The safety of melatonin, a commonly used over-the-counter sleep aid, is under question in a new investigation by the American Academy of Sleep Medicine.
Although packaged like a supplement, melatonin is a hormone. It's released by the brain's pineal gland. Levels increase when the sun goes down to induce sleep and then fall again when the sun rises to induce wakefulness.
The academy's current recommendation while the investigation is underway is for adults and children to avoid taking the hormone for insomnia. Insomnia, by definition, is disrupted sleep at least 3 times a week for more than 3 months that leads to daytime sleepiness.
Why this recommendation? The academy needs more information on melatonin's effects on other body systems. Melatonin also affects body temperature, blood sugar and blood vessel tone.
Melatonin was recently the subject of a study looking at doses and impurities in over-the-counter products. The study found discrepancies between melatonin doses listed on product labels and the actual dose delivered by the product. The study also found impurities in melatonin products, like levels of another chemical messenger, serotonin.
Muhammad Adeel Rishi, MD, vice chair of the Public Safety Committee for the American Academy of Sleep Medicine, warns that serotonin in over-the-counter products when doses aren't known can be especially problematic for people with mood disorders already taking medications. Serotonin also influences the heart, brain and blood vessels.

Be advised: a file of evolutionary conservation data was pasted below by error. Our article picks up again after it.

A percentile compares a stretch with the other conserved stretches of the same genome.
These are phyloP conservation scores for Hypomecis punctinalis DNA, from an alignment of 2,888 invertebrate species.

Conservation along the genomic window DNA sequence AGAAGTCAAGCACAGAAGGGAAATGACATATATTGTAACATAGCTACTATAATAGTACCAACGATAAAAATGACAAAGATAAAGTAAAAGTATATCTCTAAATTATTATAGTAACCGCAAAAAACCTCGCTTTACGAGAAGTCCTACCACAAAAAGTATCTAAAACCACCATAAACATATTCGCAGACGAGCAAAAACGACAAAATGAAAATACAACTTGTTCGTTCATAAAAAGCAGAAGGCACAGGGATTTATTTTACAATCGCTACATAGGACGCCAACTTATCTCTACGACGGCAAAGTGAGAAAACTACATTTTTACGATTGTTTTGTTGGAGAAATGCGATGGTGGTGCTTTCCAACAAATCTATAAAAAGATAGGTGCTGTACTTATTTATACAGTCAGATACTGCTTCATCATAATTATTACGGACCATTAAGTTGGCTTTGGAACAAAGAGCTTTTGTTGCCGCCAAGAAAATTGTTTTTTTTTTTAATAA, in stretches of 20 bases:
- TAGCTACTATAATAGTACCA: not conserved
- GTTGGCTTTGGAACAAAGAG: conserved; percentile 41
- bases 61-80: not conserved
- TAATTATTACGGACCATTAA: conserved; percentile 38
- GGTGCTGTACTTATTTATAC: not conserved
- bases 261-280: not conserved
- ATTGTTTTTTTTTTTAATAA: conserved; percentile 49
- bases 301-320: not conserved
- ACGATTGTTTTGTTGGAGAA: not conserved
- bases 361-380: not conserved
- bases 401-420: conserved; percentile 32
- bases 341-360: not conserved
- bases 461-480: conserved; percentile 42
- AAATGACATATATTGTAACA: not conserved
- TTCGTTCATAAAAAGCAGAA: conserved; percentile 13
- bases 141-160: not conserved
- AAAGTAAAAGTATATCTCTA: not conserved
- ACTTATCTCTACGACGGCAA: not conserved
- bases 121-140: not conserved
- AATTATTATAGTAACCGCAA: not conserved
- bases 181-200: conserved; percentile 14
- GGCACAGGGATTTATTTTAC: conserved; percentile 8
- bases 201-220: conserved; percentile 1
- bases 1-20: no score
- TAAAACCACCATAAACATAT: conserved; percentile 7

Rishi states it's important to make sure melatonin products contain a USP verified check mark to know they've met certain standards of the U.S. Pharmacopeia Convention.
Because it is a hormone, researchers are also looking into whether long-term melatonin use delays puberty in children who take it. Researchers think that melatonin in children may affect the onset of puberty by interrupting the decline of natural hormone levels.
Rishi predicts that melatonin will start being regulated as a medication by the FDA.
The American Academy of Sleep Medicine will post results from its investigation on sleepeducation.org in the next few months.